“I say, ‘I spend time with her.’ And I’m always thinking, What is it that’s on her heart that I can do? And so with the Lord. You have to know His heart. And so I spend a lot of time in the Scriptures because God has not hidden His heart from us.”
Like the rest of us, these men acknowledge times in their walks with God during which they seem to “hit a ceiling”—a place where their friendship with Jesus doesn’t feel quite as fresh as it had in days past. During a discussion on this topic, Pratney, a lifelong student of revival and a discipler of young people, shared from his experience that “the only way you get out of the ceiling is by getting a fresh revelation of who He is—and He’s happy to do that for us all the time!”
It is clearly evident through the lives of these “fathers” that becoming enamored afresh with our “first love” (see Rev. 2:3-5) needs to be the foremost activity in the lives of those providing leadership in the church. Unless we are doing this, we are missing the most basic and central component of our entire Christian life—an ongoing and growing intimate friendship with Jesus. Without knowing His character, His heart, His Word and His voice, how is it possible to lead His body and bride?
Living From the Inside Out
These “fathers of the faith” also made it clear to us that their leadership is simply an overflow of who they are. What they have allowed God to build and develop in them has become the reservoir that the Holy Spirit draws upon as they lead people, make decisions and discern the guidance of God. The deliberate tending of their hearts has helped to guard and guide them as disciples of Jesus and leaders in the kingdom.
“I find myself having to confess my sin and be more willing to confess my hurts. I’m depending more on the grace of God and the Word of God. I’m depending on the Spirit of God,” said Perkins, president of the John M. Perkins Foundation for Reconciliation and Development. “When I preach now, I don’t depend as much on my own words, as I depend on the Spirit to do something that I can’t even express.”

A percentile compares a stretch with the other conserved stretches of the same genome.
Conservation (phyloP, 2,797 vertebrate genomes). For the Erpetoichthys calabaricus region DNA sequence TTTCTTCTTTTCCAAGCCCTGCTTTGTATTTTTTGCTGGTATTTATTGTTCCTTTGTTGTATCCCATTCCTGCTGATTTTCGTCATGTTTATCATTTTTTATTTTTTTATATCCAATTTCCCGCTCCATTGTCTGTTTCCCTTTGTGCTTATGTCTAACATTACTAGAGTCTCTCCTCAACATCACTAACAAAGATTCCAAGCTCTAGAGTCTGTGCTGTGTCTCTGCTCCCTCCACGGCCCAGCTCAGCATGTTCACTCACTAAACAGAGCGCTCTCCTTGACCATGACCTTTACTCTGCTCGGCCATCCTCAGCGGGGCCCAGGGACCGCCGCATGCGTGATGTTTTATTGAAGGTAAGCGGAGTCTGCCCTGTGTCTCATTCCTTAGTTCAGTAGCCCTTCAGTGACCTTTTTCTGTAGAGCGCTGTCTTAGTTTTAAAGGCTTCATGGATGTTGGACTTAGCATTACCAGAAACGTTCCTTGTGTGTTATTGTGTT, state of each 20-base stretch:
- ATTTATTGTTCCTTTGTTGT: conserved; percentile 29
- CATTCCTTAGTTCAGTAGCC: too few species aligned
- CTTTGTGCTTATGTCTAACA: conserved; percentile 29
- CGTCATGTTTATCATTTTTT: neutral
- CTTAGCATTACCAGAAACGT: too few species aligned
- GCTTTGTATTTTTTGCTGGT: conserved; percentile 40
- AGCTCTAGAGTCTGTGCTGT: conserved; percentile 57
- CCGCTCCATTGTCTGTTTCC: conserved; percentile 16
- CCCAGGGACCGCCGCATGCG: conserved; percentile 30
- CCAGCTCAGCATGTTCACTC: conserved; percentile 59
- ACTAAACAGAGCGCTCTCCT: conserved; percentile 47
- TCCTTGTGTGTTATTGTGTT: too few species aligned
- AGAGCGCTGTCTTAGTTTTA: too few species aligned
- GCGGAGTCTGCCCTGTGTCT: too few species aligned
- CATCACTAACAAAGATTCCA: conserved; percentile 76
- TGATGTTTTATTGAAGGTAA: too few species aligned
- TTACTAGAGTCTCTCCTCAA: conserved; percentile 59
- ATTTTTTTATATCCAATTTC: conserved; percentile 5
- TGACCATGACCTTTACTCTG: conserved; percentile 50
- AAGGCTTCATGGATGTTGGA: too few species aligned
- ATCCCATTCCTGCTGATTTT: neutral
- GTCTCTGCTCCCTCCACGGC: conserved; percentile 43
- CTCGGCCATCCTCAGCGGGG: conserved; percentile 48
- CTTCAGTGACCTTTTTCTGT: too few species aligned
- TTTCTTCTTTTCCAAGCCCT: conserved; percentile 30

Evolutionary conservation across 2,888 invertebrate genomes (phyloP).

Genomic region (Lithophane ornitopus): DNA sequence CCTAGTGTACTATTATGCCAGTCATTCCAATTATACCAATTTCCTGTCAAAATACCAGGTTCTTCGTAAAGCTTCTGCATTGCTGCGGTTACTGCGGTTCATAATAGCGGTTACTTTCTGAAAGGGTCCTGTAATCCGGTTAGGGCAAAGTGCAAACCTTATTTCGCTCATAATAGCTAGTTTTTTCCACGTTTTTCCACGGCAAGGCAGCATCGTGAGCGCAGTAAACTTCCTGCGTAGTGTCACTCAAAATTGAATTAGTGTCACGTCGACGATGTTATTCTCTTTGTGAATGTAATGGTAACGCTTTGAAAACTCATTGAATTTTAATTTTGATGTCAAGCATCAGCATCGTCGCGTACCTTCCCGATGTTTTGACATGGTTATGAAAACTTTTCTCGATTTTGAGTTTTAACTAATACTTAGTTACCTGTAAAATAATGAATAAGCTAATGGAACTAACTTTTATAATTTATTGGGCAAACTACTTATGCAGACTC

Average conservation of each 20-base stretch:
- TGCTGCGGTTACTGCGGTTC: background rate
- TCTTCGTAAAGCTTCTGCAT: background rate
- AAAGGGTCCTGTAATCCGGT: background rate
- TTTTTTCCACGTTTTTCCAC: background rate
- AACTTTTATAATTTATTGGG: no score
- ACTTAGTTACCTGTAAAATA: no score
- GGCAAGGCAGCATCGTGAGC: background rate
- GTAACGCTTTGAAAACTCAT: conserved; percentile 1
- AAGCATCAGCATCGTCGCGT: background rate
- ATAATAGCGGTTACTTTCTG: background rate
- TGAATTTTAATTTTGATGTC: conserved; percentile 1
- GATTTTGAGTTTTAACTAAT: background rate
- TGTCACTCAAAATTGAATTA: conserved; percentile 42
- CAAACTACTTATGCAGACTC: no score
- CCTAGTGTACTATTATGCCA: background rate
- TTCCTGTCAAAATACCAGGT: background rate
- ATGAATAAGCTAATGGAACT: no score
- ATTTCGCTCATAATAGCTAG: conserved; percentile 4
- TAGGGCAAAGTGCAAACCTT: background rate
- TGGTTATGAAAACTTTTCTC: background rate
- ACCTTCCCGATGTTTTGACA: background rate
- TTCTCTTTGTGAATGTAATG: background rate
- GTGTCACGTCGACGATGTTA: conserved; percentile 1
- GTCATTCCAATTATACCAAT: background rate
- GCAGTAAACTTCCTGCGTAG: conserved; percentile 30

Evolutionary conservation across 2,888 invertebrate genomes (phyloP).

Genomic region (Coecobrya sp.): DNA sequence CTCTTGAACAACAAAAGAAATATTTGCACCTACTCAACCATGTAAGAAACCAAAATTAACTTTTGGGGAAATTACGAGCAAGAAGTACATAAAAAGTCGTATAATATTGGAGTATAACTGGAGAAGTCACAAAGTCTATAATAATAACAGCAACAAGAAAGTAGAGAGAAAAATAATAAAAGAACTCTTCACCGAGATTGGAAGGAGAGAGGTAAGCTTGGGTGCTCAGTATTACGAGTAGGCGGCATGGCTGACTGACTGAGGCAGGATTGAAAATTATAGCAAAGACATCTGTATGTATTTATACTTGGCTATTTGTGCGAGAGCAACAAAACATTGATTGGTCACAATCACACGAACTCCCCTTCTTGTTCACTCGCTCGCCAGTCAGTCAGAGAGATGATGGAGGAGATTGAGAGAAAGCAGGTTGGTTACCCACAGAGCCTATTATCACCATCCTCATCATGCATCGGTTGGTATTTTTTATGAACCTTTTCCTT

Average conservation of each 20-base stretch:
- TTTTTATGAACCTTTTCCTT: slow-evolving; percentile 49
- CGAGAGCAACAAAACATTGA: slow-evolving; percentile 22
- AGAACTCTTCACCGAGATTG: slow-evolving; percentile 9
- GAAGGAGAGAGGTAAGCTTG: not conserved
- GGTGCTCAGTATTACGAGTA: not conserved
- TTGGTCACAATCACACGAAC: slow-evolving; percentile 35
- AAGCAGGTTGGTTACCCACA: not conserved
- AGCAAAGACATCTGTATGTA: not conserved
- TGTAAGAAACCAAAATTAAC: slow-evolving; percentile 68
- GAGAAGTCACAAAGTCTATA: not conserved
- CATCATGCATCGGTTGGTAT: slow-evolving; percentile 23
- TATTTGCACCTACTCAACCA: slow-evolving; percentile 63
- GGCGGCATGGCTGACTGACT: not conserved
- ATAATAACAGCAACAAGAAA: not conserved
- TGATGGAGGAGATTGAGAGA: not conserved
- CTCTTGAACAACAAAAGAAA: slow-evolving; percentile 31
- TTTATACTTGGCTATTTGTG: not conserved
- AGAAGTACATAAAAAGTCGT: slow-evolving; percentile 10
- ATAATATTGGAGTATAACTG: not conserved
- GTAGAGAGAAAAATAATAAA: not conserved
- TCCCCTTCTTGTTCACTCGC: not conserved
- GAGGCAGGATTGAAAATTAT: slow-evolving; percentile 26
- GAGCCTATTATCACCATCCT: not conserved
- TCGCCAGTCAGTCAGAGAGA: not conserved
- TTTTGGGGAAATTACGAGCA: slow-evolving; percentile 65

Ogilvie—a preacher and author and the 61st chaplain of the U.S. Senate—further addressed issues of the heart that we all wrestle with. He said, “I’ve found that the only way to deal with envy, competition or jealousy is just to take it to the Lord and thank Him for the gifting in the other person, and then review the wonderful ways that God has used me in the past, and thank Him and thank Him and thank Him until finally a membrane around my soul is broken open and I am free again.”
“When you have walked in the light and the life of Jesus as long as we have,” said Hayford, “the real temptations you face and the points of correction and confrontation are the points of surprising self-discovery where the Lord just touches you and says: ‘No, you can’t say that. Don’t do that. Go back and say that you’re sorry about that,’ and you realize the inadvertency of your unwitting, unintended carnality and then say, ‘Lord, I’m going to always respond and come as a child no matter what.’
“What is it that keeps it going? The fear of God. I would fear not so much His judgment as ... not having His abounding blessing.”
While comparing notes on some of their greatest mistakes and missteps, Cunningham shared a story that has become quite well-known over the years among YWAMers. “An event that was a major mistake occurred while we were told by God to buy a ship to be a hospital ship. God had confirmed and reconfirmed it. However, in buying the ship, we moved from faith to presumption at a certain point, and we had taken from the Lord His glory and put it on a ship. I thought we were finished, but I just decided we were going to come clean, which we did. And God turned that into a time where everyone wanted to hear how I had made a mistake and what I did about it!”